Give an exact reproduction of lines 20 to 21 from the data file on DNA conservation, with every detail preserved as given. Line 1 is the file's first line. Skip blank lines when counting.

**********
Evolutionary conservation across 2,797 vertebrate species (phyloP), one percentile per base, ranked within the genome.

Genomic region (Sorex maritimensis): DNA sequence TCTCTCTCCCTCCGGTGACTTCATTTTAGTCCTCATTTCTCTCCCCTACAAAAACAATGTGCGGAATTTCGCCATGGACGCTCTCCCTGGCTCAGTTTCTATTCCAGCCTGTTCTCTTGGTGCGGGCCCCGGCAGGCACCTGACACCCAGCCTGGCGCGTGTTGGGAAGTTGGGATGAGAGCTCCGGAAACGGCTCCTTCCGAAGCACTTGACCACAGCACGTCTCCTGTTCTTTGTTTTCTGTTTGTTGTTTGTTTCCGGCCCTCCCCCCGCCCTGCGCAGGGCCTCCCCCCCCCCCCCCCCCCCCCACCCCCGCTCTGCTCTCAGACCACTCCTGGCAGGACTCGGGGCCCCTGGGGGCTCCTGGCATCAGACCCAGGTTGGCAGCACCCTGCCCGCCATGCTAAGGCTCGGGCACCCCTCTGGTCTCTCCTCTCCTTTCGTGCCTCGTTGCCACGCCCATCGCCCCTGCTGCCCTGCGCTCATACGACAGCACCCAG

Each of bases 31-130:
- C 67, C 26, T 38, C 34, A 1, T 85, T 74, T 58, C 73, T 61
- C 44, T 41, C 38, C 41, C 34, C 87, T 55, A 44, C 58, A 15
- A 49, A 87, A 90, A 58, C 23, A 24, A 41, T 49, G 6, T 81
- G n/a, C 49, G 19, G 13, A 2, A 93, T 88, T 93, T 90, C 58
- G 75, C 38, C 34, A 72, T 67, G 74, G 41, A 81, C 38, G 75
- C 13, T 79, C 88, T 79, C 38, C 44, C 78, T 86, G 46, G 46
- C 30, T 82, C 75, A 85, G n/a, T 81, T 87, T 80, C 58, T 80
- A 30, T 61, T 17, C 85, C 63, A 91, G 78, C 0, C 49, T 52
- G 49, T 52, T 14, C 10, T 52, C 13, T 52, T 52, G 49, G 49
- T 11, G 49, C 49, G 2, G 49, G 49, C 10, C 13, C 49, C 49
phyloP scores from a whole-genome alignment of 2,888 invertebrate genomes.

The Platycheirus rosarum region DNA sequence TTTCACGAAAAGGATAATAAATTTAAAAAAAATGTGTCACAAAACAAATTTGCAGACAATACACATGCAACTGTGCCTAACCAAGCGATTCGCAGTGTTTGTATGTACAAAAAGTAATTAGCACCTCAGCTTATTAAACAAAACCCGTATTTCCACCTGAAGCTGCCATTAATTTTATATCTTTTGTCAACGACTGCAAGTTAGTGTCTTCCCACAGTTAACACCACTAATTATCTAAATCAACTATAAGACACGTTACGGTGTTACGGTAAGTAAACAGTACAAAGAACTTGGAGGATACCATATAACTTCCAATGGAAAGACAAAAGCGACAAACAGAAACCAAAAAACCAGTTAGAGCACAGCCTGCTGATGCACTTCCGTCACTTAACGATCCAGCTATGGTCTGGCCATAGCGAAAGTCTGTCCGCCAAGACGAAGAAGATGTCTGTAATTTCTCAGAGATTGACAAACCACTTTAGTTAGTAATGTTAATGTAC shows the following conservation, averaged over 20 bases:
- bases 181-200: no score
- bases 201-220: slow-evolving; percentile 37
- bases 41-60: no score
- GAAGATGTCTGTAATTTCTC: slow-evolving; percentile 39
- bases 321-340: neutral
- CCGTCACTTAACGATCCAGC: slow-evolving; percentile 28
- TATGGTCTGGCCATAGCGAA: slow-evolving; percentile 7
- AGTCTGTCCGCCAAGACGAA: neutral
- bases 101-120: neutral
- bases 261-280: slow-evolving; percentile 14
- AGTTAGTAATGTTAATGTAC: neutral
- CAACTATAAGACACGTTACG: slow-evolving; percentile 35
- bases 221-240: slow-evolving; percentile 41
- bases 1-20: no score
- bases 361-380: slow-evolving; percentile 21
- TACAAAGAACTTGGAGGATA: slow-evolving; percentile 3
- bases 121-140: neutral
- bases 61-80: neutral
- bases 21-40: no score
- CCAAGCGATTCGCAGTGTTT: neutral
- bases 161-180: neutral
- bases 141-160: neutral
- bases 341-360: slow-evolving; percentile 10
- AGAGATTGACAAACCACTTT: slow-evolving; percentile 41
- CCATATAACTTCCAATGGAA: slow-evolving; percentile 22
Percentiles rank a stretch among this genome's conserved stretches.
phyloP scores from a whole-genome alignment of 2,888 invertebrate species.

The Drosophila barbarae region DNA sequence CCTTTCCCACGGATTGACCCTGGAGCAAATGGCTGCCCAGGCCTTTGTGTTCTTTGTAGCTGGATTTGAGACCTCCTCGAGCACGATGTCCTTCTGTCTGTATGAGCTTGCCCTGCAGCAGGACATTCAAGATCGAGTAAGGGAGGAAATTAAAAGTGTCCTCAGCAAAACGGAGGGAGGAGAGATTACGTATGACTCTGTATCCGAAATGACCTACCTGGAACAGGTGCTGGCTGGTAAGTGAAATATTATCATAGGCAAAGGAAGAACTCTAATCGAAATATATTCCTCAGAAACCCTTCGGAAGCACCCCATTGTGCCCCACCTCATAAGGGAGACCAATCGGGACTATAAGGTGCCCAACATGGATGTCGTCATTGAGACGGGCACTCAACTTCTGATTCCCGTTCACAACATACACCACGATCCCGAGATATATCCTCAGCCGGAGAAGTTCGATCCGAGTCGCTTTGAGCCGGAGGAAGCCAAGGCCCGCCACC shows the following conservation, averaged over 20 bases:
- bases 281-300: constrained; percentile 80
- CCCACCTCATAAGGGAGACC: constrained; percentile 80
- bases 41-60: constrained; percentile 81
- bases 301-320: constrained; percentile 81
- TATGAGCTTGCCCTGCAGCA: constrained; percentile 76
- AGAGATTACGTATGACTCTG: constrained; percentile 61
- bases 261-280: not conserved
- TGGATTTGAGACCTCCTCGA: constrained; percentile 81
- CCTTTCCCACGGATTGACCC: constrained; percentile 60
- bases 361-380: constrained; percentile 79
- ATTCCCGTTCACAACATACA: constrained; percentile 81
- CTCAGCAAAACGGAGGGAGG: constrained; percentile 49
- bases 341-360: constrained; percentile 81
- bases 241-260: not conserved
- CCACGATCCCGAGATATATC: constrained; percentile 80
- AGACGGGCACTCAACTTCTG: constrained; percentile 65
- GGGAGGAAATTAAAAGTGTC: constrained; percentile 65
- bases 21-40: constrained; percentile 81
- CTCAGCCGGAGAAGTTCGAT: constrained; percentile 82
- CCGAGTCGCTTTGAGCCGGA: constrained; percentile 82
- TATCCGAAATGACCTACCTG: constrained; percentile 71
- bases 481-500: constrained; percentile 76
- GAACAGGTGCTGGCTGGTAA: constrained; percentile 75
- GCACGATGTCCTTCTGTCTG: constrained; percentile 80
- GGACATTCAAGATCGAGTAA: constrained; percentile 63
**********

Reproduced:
- bases 321-340: neutral
- CCGTCACTTAACGATCCAGC: slow-evolving; percentile 28